Brides in Party Hats

The rehearsal dinner scene is often pretty stale, an affair, perhaps, staged in some long-lost hotel “function room.”

The family members file in, grab plates and head to a steaming side table full of chicken with the texture of hockey pucks, fainting green beans and questionable potatoes. It’s a rough backdrop for the true business of a rehearsal dinner—the coming together of families, the roasting and toasting of the bride and groom. That task is hardly one of extreme sobriety, so perhaps it’s worthwhile to consider staging it in someplace away from a hotel, someplace where seriousness is not the business of the day. Sure, there are plenty of elegant options, and if that’s your bag, by all means fill it. But there also exists a third (and cheaper!) way: throwing a party that’ll have ’em forming a conga line before the night is done.

In venturing forth in search of someplace different, many odd options present themselves, and what turns up might not be exactly appropriate for you in terms of size or taste, but the Valley has plenty to offer in all categories. In any case, my own goal of finding a place for the dinner scene that would fit my own Esquivel-ian sensibilities (he was the king of “space-age bachelor pad music” in the early ’60s) was readily realized.

Perhaps the best fit for me was a place I can’t help but inhabit on a regular basis, Hadley’s Mi Tierra. This is Mexican food served in unpretentious but pitch-perfect style, tucked in the back of a row of shops on Route 9. Not a traditional choice, but then, when one of my old friends got hitched in Texas, he staged the rehearsal dinner at just such a place, and I still remember the tang of those enchiladas.

The walls are exactly the right shade of yellow; brilliant striped blankets reside in the windows; and a portrait of Zapata graces the main room. The restaurant recently expanded (though it’s still small), relegating its grocery business to a third room. It still seems like a work in progress, but each step seems to take Mi Tierra closer to being a fully realized concept that’s pleasing from start to finish.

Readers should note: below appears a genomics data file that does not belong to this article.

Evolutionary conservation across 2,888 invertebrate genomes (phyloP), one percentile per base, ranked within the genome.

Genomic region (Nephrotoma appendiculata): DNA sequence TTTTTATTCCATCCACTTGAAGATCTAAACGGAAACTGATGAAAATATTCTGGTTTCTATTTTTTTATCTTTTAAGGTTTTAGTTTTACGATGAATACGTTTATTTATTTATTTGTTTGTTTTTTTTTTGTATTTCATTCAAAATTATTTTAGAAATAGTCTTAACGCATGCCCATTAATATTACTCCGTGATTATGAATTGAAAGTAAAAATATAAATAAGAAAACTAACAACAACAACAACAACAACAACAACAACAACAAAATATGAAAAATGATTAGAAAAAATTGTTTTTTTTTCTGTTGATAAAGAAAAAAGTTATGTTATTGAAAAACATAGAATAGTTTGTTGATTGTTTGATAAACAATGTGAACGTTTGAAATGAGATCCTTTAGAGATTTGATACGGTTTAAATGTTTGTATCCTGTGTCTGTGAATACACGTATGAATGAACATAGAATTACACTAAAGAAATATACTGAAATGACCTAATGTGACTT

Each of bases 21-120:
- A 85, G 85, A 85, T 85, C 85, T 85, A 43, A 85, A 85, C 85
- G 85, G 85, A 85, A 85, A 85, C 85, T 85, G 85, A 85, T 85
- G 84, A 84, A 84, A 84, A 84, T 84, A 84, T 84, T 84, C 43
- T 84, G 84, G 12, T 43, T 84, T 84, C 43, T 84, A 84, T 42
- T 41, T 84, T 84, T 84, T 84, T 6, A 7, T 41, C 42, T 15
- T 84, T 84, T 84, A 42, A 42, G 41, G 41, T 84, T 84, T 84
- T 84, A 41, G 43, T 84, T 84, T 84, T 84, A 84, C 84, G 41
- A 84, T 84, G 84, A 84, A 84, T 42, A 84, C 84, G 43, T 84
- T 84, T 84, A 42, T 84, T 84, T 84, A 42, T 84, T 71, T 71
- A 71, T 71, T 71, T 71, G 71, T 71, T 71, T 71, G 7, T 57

Mi Tierra currently has no private function room, so it would probably not serve for larger parties.

Rehearsal dinners that require a large measure of privacy might not fare well here, but in its favor are many things: the food is solid, comfortably traditional fare that didn’t disappoint this Texan’s tongue. The atmosphere is comfortable, with patrons lingering and chatting even after the enchiladas have been dispatched. Spanish is as often heard as English, and clearly this business depends to a large degree on Hispanic immigrants, both behind and in front of the counter—this is no Chi-Chi’s.

Mi Tierra’s menu is full of delicious versions of Mexican standards, but also offers plenty more that even dedicated fans of Mexican cuisine might not have seen before. The enchiladas, especially the enchiladas verde and mole, are dead-on combinations of corn tortillas, tasty pieces of chicken (not the oft-seen and dry-as-toast variety that often fills tortillas), hearty sauces and white cheese. It takes true perseverance to polish off an entire plate, complete with its accompaniment of rice and beans (for a side order, it helps to know the Spanish, “arroz y frijoles”). On the other hand, the swirl of flavors all those elements produce when they run together on the plate is a strong motivator.

For something more unusual, try the antojitos, which are not full dinners unless you add that side of rice and beans. The huaraches are particularly satisfying, thick, soft corn tortillas topped with beans, chicken, green sauce, crema and white cheese. There’s an almost smoky quality to the tortillas, and when partnered with rice and beans, an order of huaraches or the similar sopes becomes an even larger meal than an order of enchiladas.